Armed with the latest report from an environmental consultant from P.W. Grosser in support of the Nitrex septic treatment system, and referencing previous reports, Town Engineer Joe Finora is fighting back against a report from Sylvester Manor consulting engineer Drew Bennett.
In a report from Mr. Bennett of D.B. Bennett Engineering, the consultant walked back a July 13, 2022 letter of support from Sylvester Manor Executive Director Stephen Searl endorsing the project. In that letter, Mr. Searl threw his support behind the Town Board’s efforts to gain grant money to fund the design and implementation of the Nitrex project.
Mr. Bennett’s letter of March 30 concluded the siting of the treatment system across from Sylvester Manor’s farm stand would have a detrimental effect on that organization’s wells.
Mr. Finora said this is the first time that all levels of government — federal, state and county — have supported a project with comments and financial support.
The reason, he said, the largest request for a Consolidated Funding Application from the New York State Department of Environmental Conservation was not forthcoming at this time, is that the project is not yet “shovel ready.”
The Town Board could be faulted for representing the turn down notice as coming only last week, when in fact, a letter to Mr. Finora was dated March 7 announcing the failure to gain the latest funding. The letter encouraged future efforts to seek state funding.
In Mr. Bennett’s letter reversing Sylvester Manor’s endorsement of the project, he cited 26 separate objections. A number of them are listed here with responses from Mr. Finora. The complete letter and responses appear on the town website under the meetings tab where documents related to various issues appear.
Mr. Bennett’s comments are listed in bullet points with Mr. Finora’s responses following in italics.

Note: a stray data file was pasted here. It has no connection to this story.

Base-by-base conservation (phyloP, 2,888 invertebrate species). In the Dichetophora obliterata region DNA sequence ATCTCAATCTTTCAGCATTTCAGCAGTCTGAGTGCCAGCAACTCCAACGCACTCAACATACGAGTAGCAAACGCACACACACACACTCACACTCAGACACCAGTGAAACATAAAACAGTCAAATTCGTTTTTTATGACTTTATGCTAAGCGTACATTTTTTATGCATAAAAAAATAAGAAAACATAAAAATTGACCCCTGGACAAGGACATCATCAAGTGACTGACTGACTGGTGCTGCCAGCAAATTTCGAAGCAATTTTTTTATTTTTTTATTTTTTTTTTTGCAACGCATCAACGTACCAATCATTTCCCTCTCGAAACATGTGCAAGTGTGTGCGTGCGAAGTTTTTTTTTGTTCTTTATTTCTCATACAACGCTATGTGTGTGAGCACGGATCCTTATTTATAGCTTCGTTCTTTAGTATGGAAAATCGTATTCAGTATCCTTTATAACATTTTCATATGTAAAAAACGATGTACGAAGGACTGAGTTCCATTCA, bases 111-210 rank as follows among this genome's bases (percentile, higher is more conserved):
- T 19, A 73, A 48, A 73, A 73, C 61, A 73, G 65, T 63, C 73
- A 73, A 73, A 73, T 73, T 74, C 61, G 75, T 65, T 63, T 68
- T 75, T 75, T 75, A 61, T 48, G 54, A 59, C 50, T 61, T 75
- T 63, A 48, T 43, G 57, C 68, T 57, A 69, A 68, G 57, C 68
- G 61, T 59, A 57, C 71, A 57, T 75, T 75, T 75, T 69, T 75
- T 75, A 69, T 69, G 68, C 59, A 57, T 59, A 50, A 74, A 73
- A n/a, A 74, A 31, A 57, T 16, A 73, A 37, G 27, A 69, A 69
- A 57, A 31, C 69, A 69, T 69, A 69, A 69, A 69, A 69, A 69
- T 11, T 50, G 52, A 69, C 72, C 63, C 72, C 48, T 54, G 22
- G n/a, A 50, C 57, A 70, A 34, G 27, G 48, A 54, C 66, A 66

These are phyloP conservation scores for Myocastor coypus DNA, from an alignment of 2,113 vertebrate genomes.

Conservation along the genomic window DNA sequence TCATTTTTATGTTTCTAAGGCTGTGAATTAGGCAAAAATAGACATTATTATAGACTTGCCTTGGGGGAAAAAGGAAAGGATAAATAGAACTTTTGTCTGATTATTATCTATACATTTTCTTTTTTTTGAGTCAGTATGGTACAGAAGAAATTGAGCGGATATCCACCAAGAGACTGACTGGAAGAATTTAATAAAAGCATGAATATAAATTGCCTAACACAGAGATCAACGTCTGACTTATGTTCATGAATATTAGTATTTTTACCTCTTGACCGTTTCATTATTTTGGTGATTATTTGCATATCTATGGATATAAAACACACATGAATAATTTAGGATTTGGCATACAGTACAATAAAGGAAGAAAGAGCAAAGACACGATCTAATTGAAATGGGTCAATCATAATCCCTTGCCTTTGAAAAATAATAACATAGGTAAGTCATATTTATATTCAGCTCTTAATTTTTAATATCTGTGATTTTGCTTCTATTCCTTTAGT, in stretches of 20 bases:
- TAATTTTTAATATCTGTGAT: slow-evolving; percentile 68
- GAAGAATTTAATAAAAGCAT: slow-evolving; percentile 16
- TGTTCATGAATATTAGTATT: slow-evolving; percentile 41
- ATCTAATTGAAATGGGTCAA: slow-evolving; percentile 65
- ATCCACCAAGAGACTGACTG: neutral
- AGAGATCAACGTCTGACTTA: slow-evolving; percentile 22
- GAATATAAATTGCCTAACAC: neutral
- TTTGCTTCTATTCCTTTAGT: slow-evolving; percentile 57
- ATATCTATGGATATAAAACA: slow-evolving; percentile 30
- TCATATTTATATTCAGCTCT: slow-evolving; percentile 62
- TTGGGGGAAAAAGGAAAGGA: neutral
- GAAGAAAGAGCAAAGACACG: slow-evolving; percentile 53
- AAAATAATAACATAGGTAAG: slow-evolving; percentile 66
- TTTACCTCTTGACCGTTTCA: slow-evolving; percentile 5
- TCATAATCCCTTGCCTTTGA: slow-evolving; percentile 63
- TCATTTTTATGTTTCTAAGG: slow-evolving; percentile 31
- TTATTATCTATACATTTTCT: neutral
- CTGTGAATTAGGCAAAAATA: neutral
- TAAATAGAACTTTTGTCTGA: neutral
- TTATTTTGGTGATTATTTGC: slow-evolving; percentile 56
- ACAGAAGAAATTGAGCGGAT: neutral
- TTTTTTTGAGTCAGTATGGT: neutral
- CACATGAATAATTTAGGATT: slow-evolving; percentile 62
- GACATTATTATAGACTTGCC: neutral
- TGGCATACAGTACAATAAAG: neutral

• Effluent from the system would travel through Sylvester Manor property and through or in close proximity to a number of its water supply wells.
Mr. Finora produced charts showing the flow of effluent would be at least 60 feet from any of those wells.
• The design flow has increased from 6,300 gallons per day to 8,000 gallons per day.
The gallons per day are at 4,000, but the 8,000 number applies to providing for contingencies.
• The discharge fails to comply with Suffolk County Department of Health standards.
The permitting agency for the project is not the County Health Department but the New York State Department of Environmental Conservation, although the project does comply with County requirements related to setbacks and separation distances. To affect neighboring property at Sylvester Manor, the flow would have to travel uphill.
• The conclusion that the site is the best/only site is not compelling.
The statement is subjective and without context. The various reports and discussions have demonstrated the advantages of the Manwaring Road site and the issues affecting alternative sites and why each would not be suitable.
• The use of local units within the Center area should not be discounted since that would meet the County Health Department “best fit” policy that would be easier to manage.
The County previously rejected a separation distance for one of the buildings in the Center that would be a part of this project. Management of multiple systems receiving high nitrogen strength wastewater with higher varying flows would not be easier to manage.
• The soiled aquifer segment from the Center already has contamination it can take decades to cure. It’s not logical to direct that contamination to a higher quality aquifer segment like Sylvester Manor.
There’s no data to support that Sylvester Manor has a higher quality aquifer segment. The Gardiner’s Creek watershed, of which Sylvester Manor is a part, has a higher level of contamination than what is acceptable for potable water. That restricts Sylvester Manor wells from use as public wells and suggests the area is undesirable for future drinking water supplies. Repeated requests for data on Sylvester Manor’s water quality have been ignored.
• Reports from the engineer that treatment would reduce nitrogen levels to 3 mg. per liter are “overly optimistic” and not supported by peer review of the technology.
Nitrex technology has been in service for 25 years and has been independently evaluated by the Suffolk County Department of Health in 2013 and shown to reduce nitrogen to 1.58 mg per liter. Mr. Bennett’s feeling is contradicted by publicly available test data.
Again, the remainder of Mr. Bennett’s comments and Mr. Finora’s responses are on the town website at shelterislandtown.us.